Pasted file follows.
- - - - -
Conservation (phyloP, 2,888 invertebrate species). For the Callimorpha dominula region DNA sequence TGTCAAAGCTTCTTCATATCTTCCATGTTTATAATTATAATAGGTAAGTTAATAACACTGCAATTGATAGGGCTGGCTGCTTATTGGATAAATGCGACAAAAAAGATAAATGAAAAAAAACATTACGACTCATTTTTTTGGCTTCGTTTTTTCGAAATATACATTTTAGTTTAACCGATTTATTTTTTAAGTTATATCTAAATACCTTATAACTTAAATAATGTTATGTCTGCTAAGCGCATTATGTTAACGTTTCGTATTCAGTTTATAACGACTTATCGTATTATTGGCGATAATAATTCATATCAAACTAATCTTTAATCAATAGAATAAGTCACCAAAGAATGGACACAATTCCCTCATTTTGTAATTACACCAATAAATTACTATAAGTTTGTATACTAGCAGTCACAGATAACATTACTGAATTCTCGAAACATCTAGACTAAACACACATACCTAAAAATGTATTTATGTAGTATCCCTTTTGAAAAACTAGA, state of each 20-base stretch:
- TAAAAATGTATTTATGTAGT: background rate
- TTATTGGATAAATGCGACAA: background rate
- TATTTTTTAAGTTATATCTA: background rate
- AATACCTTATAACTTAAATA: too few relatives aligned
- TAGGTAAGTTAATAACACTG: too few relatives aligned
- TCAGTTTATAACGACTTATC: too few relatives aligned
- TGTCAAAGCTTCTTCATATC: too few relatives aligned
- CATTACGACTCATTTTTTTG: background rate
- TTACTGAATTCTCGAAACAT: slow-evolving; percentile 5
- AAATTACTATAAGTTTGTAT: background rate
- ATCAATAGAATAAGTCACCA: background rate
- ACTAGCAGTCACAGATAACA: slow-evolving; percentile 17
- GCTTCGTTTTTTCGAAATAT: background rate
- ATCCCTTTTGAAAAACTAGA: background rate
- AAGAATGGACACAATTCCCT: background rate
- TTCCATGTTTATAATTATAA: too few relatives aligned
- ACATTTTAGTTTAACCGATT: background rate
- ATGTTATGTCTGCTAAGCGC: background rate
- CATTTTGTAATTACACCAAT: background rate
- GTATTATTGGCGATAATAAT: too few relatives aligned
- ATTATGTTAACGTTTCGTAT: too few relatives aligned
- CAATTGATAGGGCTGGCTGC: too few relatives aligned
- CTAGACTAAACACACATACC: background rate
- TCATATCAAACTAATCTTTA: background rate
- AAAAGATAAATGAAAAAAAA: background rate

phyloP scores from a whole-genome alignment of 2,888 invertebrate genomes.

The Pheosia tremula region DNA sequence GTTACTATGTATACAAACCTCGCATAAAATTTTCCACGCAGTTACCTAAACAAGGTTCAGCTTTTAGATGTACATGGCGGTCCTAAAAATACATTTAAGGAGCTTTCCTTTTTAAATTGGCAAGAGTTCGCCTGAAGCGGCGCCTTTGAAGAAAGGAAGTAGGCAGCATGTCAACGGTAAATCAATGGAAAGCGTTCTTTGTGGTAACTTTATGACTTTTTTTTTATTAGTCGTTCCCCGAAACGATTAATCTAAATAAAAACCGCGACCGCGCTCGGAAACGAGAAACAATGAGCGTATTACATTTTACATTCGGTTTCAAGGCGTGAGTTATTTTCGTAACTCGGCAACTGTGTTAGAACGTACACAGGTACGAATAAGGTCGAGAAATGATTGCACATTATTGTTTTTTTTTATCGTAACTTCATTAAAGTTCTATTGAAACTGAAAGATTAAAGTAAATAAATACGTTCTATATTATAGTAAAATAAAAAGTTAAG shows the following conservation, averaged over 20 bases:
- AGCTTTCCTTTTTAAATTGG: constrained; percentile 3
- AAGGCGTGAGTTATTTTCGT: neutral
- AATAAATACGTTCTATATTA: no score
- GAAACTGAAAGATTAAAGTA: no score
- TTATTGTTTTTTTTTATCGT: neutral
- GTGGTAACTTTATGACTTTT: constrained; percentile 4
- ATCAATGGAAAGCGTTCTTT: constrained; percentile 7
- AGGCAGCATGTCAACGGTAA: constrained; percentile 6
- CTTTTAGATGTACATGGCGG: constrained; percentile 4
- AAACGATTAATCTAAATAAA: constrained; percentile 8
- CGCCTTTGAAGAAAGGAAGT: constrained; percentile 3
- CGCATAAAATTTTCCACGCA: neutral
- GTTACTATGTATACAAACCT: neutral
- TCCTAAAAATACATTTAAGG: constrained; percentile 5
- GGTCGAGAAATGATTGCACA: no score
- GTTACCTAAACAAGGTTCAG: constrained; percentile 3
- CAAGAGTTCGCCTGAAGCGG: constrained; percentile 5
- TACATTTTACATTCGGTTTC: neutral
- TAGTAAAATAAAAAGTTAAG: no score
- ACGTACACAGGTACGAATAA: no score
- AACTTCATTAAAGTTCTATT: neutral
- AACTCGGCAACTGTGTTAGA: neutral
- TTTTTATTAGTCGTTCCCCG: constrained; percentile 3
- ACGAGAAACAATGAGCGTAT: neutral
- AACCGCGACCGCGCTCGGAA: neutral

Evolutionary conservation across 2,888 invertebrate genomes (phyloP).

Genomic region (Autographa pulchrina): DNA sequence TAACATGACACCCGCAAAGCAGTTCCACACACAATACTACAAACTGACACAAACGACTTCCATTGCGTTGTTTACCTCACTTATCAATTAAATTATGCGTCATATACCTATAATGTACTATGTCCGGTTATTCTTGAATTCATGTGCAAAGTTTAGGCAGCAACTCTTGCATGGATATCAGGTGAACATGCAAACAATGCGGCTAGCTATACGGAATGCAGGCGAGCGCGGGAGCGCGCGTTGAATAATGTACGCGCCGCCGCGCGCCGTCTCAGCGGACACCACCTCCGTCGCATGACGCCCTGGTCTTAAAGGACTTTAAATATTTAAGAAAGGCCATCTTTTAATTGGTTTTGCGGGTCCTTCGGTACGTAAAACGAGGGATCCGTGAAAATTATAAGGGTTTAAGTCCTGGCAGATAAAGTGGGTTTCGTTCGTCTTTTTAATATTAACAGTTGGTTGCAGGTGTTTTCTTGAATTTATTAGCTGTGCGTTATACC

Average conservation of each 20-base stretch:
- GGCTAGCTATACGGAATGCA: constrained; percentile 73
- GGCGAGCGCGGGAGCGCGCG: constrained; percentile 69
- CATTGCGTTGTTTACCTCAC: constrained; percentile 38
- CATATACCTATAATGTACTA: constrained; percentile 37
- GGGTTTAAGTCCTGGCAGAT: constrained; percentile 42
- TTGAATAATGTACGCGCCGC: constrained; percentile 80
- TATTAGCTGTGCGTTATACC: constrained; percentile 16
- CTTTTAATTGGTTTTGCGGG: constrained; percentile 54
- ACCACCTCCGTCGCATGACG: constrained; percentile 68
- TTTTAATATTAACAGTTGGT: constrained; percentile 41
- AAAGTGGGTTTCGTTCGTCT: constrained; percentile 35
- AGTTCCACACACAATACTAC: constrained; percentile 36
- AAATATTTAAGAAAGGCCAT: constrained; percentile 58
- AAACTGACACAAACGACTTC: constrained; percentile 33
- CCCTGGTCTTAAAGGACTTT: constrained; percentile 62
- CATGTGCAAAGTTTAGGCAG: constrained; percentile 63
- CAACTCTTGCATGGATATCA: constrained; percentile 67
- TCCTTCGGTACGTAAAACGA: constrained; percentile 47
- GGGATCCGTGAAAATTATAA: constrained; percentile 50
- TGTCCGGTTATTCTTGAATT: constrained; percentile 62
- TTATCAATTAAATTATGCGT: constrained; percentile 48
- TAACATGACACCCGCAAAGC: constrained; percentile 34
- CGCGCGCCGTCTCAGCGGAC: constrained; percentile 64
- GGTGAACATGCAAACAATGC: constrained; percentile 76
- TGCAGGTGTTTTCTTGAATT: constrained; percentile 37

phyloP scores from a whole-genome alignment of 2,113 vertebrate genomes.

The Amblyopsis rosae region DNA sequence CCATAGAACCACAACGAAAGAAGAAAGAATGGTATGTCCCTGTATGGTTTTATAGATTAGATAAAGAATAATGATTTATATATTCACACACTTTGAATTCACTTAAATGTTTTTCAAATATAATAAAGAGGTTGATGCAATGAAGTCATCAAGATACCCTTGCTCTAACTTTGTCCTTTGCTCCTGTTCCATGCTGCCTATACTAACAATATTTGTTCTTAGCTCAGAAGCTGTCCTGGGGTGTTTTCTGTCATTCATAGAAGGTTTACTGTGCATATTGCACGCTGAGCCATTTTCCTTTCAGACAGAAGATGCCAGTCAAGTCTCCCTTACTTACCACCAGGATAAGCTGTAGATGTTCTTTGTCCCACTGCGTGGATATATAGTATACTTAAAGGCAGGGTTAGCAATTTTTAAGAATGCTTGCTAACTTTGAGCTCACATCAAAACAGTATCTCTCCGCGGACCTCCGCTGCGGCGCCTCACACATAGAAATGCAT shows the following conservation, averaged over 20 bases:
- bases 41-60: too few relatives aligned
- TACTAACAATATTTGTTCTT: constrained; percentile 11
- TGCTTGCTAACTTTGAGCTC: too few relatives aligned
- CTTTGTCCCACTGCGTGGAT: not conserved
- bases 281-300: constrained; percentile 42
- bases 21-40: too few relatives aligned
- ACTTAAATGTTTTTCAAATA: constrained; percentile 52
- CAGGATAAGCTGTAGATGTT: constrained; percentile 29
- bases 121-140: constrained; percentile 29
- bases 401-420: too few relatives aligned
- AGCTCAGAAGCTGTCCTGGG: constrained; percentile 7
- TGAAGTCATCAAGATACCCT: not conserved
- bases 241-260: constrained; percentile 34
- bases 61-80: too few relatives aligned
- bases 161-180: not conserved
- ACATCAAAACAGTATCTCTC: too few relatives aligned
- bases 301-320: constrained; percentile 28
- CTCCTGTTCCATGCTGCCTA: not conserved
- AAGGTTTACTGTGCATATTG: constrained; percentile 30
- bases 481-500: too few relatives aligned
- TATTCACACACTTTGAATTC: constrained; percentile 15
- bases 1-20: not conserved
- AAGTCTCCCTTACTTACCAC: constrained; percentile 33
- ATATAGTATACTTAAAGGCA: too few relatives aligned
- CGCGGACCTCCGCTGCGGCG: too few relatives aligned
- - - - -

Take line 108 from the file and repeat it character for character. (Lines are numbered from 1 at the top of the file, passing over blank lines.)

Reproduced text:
- CGCGGACCTCCGCTGCGGCG: too few relatives aligned